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Can a single fiber carry 56 million calls?

Can A Single Fiber Carry 56 Million Calls? British scientists say they have proved the ability of a single fiber-optic telephone line to carry 56 million simultaneous telephone calls.

Testing a new coherent optical system, researchers transmitted two wavelengths over the same fiber for 200 kilometers (125 miles) with an optical repeater (two optical amplifiers) 70 kilometers (43 miles) from the transmitter.

Each of the two channels carried 622 Mb/s, equal to about 8000 calls per channel.

The British Telecom scientists found that separation of the two wavelengths could be reduced to as little as 7 GHz before they began to interfere with each other. But with 50,000 GHz on one fiber, each fiber could in theory carry 7000 wavelength channels with 8000 telephone calls on each--56 million calls.

In practice, the researchers concede, it is more difficult. The power spectrum of the fiber and the power budget, the difference between the maximum power optical devices can provide and the noise floor, are shared between the many wavelengths used.

Still, the scientists says, it is clear that it will be possible to transmit a vast number of wavelengths on one fiber.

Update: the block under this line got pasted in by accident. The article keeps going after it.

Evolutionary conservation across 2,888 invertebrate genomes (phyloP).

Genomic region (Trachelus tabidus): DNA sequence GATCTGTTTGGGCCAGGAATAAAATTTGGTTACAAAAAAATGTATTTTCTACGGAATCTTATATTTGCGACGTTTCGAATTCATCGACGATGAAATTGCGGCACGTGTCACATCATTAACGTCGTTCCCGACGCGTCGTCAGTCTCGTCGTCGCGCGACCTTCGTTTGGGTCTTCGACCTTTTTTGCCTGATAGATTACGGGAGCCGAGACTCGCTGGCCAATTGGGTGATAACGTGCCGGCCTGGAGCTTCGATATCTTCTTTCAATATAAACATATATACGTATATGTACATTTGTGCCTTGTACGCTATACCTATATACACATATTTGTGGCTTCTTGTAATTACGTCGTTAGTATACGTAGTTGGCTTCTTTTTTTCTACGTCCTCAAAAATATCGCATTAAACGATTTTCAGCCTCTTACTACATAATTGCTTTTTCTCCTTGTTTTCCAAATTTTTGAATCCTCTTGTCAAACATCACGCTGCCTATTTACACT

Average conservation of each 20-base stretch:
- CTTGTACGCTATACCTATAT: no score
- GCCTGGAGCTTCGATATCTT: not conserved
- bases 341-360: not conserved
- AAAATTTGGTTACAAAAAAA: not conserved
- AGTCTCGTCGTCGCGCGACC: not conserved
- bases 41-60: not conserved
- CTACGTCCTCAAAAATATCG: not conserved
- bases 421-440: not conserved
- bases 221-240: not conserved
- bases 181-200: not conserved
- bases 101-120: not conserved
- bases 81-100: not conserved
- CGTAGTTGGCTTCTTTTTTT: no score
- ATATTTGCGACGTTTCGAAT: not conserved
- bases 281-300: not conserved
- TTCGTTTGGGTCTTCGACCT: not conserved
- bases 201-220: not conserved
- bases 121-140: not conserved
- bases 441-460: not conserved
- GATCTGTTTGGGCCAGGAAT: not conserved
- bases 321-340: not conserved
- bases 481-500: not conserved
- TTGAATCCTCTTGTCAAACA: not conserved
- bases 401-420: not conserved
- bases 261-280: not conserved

Coherent optical systems, along with optical amplifiers, make it possible to transmit calls and data over long distances. With the number of wavelengths possible, it should be possible to use them to route through the telephone network and avoid the need for electronic switches, whose limited capacity can cause bottlenecks.

Coherent transmission makes electronic regenerators unnecessary because very low noise amplification and distortion-free pulse transmission techniques are involved.

The scientists are also working on another transmission system that shows promise of handling more phone calls in a single channel.

Demonstrating a non-linear high capacity optical transmission system, they simulated a 20 Gb/s data rate over a 100-kilometer (62-mile) fiber span in non-laboratory conditions. This is equivalent to 300,000 phone calls.

Current linear systems transmit the equivalent of 4000 calls over 30 kilometers, while the next generation should handle 30,000 calls over 50 kilometers.

Linear systems are expected to ultimately transmit up to 150,000 phone calls over a distance of 100 kilometers in a single channel.

Beyond that, improvements in performance are unlikely because of a phenomenon that blurs the edges off transmitted data pulses at high transmission rates and makes received data unintelligible.
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Copyright 1990 Gale, Cengage Learning. All rights reserved.

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Publication:Communications News
Date:Jul 1, 1990
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